The professor also sent an editorial from the New York Times titled “The Court: Ignoring the Reality of Guns”. This editorial attempts to justify banning hand guns but fails. First, it gets wrong the practical matter of thinking that the availability of guns is the problem. Second, it fails to present constitutional grounds justifying a ban on hand guns. In the end it is really advocating ignoring the Constitution. So much for the rule of law. 

I could go on debunking but I feel I've made my point. The gun rights haters' case is all smoke and mirrors. It also ignores the fact that guns in private hands prevent 2.5 million crimes each year.

Part of the hand written note mentioned above reads as follows:

I have selected newspaper articles to send you. I think almost all of them challenge your position.

I take your position to be that the more guns there are in the hands of private citizens , and the less government regulates or restricts them, the better off we all are.
These articles are full of horror stories stories about the harms guns do in the hands of private citizens.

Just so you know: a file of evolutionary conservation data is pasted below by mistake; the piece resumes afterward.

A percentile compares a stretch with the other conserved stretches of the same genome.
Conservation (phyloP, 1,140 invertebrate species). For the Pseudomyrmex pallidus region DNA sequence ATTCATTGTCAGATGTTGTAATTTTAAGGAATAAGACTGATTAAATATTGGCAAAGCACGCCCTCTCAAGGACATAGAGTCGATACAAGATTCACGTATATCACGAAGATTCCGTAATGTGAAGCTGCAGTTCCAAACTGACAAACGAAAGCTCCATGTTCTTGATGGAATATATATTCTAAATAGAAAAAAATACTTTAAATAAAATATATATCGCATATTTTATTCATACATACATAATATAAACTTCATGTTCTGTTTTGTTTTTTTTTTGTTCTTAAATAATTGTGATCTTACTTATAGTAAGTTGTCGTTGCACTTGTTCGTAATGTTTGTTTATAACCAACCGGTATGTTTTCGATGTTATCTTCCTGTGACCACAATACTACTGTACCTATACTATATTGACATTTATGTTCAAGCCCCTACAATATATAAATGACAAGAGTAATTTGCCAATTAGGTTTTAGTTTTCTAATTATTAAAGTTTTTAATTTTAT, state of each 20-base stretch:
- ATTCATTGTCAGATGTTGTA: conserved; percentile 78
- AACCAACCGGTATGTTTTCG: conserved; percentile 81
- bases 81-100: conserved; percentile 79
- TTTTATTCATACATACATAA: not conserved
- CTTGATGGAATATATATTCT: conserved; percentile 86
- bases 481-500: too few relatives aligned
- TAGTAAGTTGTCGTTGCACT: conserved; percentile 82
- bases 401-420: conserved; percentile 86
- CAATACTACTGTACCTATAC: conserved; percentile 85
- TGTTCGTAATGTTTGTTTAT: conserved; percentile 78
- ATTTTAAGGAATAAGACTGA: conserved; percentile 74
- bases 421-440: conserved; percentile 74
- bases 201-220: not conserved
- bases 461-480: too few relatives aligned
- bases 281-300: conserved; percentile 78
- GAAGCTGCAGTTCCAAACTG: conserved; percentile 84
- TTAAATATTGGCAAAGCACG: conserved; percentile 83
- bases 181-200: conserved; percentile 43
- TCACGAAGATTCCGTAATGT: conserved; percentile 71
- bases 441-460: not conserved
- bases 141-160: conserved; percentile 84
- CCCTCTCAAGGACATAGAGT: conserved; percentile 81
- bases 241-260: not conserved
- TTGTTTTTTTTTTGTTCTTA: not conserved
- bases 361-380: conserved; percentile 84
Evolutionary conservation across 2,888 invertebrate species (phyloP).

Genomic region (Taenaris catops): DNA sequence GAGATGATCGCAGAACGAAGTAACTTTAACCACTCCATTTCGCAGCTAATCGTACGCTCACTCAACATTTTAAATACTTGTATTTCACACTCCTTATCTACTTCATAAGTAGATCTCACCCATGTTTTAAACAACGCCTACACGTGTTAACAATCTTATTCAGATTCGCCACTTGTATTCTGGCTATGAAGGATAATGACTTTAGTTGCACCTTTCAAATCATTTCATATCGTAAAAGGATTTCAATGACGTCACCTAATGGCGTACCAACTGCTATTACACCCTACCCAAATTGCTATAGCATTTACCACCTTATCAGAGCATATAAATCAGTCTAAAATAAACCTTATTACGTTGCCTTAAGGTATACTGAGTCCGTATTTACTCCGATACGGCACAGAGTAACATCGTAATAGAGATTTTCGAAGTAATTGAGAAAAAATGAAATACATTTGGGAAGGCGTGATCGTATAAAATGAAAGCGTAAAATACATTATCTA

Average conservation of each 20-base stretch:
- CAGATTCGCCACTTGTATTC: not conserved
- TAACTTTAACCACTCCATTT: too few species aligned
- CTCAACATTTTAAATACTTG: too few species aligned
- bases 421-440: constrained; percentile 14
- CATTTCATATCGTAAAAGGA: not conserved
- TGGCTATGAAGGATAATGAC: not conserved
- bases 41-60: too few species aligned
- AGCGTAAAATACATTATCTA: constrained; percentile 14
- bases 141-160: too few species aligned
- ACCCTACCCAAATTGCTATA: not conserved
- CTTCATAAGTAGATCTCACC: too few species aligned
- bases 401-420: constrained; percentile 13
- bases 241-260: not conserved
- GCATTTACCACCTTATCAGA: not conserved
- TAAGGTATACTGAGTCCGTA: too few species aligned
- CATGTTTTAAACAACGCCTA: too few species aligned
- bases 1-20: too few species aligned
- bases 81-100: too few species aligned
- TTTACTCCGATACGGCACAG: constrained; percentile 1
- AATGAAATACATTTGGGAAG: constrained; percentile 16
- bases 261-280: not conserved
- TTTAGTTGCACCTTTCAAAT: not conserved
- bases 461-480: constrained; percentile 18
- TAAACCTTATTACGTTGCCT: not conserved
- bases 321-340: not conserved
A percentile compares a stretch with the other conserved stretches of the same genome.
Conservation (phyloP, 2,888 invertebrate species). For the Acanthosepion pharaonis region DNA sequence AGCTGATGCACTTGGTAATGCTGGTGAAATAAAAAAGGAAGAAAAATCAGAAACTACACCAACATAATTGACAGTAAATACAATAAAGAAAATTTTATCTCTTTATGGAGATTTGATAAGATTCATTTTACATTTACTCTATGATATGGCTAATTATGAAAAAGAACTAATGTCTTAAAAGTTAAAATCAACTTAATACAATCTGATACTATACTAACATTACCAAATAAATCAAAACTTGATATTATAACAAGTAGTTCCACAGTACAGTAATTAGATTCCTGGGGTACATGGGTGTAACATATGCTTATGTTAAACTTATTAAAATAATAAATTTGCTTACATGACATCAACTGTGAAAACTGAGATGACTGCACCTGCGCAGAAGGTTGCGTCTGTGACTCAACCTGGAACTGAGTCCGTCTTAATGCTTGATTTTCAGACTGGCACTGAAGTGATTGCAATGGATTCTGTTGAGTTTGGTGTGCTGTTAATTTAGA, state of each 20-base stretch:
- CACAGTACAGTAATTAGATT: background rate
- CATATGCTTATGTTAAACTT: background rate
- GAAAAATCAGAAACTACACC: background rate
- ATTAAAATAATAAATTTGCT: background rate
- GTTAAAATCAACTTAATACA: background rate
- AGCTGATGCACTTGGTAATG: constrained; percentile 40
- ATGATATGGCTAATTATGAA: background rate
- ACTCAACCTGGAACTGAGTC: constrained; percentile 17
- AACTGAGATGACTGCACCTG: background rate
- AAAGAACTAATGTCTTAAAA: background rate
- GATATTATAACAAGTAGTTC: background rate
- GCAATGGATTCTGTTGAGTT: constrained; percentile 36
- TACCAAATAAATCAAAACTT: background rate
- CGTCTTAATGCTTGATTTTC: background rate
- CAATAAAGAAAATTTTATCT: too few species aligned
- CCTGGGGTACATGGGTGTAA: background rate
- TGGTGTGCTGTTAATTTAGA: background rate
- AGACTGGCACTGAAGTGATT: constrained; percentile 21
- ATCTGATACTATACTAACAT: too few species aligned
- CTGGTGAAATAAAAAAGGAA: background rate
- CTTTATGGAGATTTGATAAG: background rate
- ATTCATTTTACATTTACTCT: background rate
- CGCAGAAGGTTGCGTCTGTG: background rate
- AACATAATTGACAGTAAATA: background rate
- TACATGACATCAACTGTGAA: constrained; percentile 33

True that “... the less government regulates or restricts them [guns], the better off we all are.” As to what the right number of guns in society is I'll leave that to the market. I'm surprised that the professor sees my view as so shallow since he saw my presentation “There Is No Case for Gun Control”. I've written much on my blog on the subject of gun rights, let me quote from it in rebuttal: with any issue, we have to start with basic principles and moral implications. That means talking about the one moral imperative that guides us in all human relationships, the non-aggression principle [NAP]...It is immoral to initiate the use of force or the threat of force against peaceful people. In other words, a person has to be actually engaging in aggression or credibly threatening to do so before it is morally justifiable to use force in retaliation. What does that have to do with guns? The mere possession of an inanimate object such a gun aggresses against no one. There is no moral justification for taking guns away from people who adhere to the non-aggression principle since this involves initiating the use of force to separate them from their weapons.